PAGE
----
Why does Illinois need tort reform? Look no further than the web site of Chicago law firm McGowan & Hull (www.mcgowan-hull.com).

This ‘personal injury’ outfit has a million and one ways that you and I can make a buck through our courts.

Illinois car accident “victims” can learn from McGowan & Hull how “improper design, maintenance, construction, signage, lighting or other highway defects, including poorly placed trees and utility poles,” might have caused their accident.

“If you haven't brought a personal injury claim because you didn't think there was another driver to blame, contact us to evaluate other potential defendants,” the firm proclaims.

For Illinois parents, there are even more opportunities.

“Each year in the United States, 200,000 preschool and elementary school children visit emergency departments for injuries sustained on playground equipment. Contact us if your child has been injured,” begs the firm.

Among McGowan & Hull’s accomplishments’ are settlements of $435,000 for a client who fractured his ankle in a car accident, $235,000 for an electrician who hurt his back lifting a ladder, $125,000 for a woman who slipped and fell in a Target parking lot, and $95,000 for a ‘low impact’ rear auto collision that resulted in a minor back injury.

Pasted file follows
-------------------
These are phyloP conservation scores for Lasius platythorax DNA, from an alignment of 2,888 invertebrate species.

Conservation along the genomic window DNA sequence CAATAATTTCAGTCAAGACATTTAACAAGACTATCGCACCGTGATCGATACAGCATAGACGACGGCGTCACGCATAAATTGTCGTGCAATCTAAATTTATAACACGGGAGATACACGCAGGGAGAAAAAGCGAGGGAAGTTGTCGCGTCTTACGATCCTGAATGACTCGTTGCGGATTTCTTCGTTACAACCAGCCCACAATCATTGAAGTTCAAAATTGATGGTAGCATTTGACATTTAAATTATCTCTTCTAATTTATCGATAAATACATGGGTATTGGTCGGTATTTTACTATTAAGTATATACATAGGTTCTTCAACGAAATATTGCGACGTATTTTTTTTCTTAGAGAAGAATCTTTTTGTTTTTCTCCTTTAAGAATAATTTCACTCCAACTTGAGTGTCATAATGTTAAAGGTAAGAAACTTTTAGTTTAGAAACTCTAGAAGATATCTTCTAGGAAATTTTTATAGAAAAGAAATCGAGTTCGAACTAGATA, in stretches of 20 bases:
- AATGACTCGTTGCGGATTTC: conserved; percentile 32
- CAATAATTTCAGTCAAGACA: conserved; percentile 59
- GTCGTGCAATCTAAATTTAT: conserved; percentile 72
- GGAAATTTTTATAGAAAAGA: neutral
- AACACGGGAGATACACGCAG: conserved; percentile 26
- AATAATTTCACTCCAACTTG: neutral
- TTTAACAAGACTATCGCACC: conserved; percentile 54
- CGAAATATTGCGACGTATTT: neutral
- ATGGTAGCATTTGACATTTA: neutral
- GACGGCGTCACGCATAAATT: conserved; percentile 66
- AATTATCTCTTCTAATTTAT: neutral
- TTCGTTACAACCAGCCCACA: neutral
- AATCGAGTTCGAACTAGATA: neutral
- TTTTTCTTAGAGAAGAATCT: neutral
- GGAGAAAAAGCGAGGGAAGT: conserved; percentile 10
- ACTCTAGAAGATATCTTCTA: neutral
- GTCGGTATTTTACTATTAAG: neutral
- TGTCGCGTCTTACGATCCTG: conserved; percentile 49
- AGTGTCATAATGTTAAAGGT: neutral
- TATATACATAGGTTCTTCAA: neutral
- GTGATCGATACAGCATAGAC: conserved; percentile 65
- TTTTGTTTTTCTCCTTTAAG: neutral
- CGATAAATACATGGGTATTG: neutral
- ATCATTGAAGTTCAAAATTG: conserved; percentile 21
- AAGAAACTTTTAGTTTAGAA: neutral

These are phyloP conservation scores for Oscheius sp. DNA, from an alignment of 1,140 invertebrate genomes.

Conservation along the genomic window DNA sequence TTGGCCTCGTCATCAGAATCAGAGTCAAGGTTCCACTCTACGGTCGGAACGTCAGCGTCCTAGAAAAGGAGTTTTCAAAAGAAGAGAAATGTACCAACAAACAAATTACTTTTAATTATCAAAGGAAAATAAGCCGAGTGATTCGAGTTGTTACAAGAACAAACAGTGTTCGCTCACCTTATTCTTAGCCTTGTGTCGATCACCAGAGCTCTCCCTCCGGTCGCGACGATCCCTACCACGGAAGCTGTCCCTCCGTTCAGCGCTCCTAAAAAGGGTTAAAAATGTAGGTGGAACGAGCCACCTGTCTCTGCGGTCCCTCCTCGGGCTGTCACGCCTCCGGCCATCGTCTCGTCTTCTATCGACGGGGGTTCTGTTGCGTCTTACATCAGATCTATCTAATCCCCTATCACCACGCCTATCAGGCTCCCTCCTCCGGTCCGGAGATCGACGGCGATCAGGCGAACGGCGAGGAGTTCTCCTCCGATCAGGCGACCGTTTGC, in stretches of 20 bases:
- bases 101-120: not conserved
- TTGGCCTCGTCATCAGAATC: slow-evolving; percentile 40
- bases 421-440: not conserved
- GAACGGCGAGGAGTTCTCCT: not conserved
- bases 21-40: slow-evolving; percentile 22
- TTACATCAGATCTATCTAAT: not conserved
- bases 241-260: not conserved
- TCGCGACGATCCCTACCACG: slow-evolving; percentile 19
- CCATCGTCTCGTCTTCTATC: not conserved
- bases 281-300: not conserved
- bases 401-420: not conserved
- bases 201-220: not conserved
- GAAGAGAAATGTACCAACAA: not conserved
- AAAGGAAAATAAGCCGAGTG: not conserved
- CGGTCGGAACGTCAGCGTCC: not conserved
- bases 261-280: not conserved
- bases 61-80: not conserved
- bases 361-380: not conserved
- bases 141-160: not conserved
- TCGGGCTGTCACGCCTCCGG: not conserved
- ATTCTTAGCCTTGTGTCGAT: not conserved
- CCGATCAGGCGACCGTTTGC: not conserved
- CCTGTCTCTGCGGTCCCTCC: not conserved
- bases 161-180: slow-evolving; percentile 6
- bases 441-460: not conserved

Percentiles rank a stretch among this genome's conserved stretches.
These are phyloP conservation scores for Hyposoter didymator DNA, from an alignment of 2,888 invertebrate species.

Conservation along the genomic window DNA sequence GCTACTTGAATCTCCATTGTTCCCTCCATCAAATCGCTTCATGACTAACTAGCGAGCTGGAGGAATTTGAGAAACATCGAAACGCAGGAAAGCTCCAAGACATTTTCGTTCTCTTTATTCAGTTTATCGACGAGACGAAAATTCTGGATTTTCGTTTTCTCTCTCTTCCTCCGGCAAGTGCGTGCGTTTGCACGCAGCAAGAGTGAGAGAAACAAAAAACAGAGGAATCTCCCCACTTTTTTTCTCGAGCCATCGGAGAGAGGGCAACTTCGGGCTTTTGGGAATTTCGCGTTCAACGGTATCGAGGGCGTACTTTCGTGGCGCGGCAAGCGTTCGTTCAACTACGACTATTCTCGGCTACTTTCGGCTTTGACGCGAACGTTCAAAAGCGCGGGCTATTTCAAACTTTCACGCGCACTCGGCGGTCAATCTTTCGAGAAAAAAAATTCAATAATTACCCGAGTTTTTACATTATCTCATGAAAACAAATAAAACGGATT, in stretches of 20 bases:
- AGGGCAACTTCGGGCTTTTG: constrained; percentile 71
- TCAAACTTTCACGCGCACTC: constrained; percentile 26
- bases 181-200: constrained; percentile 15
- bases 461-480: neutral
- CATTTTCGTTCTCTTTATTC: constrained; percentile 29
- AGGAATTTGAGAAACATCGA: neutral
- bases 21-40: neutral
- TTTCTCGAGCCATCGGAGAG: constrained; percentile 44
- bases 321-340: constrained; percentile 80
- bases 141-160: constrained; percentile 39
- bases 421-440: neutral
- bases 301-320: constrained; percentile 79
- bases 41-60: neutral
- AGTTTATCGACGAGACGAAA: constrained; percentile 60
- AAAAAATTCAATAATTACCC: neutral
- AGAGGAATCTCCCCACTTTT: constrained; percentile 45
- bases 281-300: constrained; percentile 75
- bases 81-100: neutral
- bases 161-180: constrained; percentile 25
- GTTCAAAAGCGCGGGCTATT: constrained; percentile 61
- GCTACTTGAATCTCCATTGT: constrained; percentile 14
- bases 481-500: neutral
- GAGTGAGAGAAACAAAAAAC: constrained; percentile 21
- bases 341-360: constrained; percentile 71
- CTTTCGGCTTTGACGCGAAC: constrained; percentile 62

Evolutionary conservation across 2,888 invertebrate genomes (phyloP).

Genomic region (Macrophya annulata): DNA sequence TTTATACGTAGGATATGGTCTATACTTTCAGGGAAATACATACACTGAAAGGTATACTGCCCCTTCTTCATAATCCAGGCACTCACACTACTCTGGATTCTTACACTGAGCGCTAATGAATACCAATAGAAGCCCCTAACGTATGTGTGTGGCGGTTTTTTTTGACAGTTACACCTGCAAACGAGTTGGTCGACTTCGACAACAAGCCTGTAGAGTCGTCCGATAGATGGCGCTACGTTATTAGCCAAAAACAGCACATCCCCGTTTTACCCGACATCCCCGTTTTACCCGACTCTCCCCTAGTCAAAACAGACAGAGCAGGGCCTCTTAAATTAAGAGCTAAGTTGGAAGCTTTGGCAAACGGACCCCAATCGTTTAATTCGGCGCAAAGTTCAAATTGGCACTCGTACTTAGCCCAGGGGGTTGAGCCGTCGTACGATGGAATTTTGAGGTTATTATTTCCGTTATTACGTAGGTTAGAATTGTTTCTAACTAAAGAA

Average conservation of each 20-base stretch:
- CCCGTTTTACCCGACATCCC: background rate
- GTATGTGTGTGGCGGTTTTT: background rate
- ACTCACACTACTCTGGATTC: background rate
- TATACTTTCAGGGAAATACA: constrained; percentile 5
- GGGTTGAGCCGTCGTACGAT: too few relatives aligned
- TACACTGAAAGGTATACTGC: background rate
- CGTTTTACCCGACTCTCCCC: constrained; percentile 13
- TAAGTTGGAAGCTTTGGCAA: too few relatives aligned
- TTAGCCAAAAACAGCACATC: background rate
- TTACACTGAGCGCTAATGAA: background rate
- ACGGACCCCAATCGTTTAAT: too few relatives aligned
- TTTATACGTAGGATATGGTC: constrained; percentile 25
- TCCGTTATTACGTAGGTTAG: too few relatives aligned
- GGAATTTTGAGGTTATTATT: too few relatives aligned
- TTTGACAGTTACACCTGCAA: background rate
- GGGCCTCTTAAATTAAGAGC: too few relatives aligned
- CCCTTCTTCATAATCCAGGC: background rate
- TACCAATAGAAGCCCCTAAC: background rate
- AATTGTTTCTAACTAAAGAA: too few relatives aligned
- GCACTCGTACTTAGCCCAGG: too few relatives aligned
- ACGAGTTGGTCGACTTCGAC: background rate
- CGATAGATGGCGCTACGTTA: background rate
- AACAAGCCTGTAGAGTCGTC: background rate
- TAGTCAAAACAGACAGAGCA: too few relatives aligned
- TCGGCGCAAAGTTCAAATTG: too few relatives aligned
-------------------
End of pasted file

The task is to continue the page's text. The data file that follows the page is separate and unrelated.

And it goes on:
Nice work if you can get it.

That many Illinoisans will read of these cases and—- rather than vomit—- instead aspire to be a plaintiff someday themselves, cashing in on their own settlement, speaks to our state’s real civil justice problem.

Law has somehow, someway, dramatically changed the Land of Lincoln’s culture.

Everyone is afraid of being sued. And it’s not just the doctors and the hospitals—- it’s the teachers, our public officials, the neighbors, and your employer. Fear of legal risk has infected every facet of our lives, impacting every serious decision we make.

Why tort reform?

Because our doctors treat us as patients as well as potential plaintiffs. Because our schools cannot give honest job references for teachers suspected of molesting students. Because our park districts took down the playground equipment.

Because everyone fears a two-bit law firm like McGowan & Hull. And because when they win and their plaintiffs collect, everybody pays.

Our doctors leave, the kids stay indoors, the city hikes property taxes, auto insurance rates soar, and Target raises its prices.

In Illinois an individual’s ‘right to sue’ comes first—- and everything else comes second.

This state isn’t lawsuit-happy—- it’s lawsuit-sick. And if we don't start trying remedies, we'll never find a cure.

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